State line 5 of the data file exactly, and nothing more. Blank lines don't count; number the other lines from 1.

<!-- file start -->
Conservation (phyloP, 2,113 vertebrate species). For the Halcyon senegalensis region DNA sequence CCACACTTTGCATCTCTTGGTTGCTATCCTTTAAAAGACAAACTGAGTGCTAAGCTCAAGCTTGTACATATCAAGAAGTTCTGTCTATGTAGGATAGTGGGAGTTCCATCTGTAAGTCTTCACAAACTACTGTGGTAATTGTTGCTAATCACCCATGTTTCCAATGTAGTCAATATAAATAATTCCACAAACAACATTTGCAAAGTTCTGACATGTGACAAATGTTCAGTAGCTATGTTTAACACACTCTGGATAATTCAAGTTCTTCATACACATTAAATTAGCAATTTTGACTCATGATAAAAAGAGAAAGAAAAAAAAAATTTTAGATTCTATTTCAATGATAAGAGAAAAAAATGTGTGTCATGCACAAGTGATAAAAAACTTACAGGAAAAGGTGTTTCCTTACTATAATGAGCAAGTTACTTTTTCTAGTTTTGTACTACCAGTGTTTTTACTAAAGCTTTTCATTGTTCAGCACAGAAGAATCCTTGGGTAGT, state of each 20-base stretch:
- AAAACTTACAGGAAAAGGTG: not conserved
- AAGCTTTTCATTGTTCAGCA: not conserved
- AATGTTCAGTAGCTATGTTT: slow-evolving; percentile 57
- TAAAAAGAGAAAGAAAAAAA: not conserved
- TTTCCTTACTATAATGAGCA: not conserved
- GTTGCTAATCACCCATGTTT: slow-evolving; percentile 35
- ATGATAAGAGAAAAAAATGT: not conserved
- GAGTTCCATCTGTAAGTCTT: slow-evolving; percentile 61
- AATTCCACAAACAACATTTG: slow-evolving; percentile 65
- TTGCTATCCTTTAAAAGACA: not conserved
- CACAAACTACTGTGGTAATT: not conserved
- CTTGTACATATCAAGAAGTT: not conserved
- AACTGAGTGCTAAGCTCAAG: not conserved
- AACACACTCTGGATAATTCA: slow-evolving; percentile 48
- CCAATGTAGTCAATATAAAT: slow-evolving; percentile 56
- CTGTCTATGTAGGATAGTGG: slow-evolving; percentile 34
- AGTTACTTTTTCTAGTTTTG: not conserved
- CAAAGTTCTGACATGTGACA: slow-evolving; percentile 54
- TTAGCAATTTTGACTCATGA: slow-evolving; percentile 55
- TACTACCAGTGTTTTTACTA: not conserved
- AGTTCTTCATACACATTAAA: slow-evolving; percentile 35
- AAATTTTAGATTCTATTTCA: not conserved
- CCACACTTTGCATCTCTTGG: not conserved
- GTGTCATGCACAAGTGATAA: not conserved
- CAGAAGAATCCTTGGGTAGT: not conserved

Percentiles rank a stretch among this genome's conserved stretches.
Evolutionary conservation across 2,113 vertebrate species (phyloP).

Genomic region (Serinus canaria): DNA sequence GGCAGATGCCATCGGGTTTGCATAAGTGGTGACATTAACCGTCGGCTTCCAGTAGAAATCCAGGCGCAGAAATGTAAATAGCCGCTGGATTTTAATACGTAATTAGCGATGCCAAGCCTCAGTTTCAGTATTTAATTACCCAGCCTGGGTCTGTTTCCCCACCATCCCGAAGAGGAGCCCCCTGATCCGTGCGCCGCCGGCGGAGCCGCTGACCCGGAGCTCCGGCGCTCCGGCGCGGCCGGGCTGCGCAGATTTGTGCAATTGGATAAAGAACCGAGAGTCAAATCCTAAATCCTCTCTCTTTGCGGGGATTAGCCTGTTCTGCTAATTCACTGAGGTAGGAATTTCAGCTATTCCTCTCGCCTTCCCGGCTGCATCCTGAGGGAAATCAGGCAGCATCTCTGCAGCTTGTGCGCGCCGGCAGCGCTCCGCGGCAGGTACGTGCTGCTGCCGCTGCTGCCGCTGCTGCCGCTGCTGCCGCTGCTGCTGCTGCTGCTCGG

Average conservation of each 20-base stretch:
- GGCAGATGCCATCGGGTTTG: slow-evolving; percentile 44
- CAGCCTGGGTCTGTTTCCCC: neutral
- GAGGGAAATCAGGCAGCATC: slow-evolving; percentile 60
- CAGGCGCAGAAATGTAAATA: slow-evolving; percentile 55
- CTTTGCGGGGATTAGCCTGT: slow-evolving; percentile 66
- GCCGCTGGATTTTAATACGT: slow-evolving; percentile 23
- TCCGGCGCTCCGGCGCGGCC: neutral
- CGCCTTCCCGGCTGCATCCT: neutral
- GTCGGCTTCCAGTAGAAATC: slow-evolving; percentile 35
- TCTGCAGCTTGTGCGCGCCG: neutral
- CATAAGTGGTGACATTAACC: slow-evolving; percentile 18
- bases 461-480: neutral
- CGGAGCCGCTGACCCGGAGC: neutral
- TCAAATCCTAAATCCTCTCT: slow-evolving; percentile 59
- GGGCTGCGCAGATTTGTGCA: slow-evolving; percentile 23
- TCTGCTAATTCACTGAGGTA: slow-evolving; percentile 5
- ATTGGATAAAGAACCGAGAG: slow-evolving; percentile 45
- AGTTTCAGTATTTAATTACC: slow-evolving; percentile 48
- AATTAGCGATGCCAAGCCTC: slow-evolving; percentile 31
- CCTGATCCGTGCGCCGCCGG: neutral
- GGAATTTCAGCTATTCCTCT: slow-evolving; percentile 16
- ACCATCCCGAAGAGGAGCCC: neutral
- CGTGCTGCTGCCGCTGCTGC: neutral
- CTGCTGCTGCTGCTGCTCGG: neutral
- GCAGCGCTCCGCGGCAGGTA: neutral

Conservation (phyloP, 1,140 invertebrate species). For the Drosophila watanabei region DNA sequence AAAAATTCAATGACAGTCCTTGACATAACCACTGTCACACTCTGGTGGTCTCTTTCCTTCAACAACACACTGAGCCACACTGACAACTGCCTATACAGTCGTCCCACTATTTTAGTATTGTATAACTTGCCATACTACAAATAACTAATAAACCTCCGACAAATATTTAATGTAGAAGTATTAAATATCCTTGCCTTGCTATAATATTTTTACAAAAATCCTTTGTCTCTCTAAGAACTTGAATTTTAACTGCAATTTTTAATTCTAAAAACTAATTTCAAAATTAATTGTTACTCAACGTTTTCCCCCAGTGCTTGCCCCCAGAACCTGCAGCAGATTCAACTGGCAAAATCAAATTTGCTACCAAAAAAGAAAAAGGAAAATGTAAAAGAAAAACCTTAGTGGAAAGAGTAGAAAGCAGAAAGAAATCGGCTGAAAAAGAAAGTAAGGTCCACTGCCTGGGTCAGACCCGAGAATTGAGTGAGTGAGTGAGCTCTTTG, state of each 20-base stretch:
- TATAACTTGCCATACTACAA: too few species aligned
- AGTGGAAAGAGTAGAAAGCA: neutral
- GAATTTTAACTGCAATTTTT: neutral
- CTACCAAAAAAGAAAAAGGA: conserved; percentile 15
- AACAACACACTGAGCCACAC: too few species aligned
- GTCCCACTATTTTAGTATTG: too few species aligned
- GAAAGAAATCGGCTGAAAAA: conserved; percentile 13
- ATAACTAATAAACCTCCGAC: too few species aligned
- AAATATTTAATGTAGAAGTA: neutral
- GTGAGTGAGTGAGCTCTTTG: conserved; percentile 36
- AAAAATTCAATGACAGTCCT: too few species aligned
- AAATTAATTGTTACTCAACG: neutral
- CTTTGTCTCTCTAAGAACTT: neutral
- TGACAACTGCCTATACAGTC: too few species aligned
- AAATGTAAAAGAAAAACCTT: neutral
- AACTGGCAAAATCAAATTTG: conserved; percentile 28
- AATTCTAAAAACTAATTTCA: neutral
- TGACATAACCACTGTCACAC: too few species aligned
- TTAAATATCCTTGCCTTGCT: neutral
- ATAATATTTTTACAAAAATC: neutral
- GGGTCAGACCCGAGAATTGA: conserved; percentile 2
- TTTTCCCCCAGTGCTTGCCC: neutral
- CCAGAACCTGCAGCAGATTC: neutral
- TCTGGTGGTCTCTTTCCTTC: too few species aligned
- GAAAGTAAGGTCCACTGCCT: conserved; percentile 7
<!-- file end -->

- TAAAAAGAGAAAGAAAAAAA: not conserved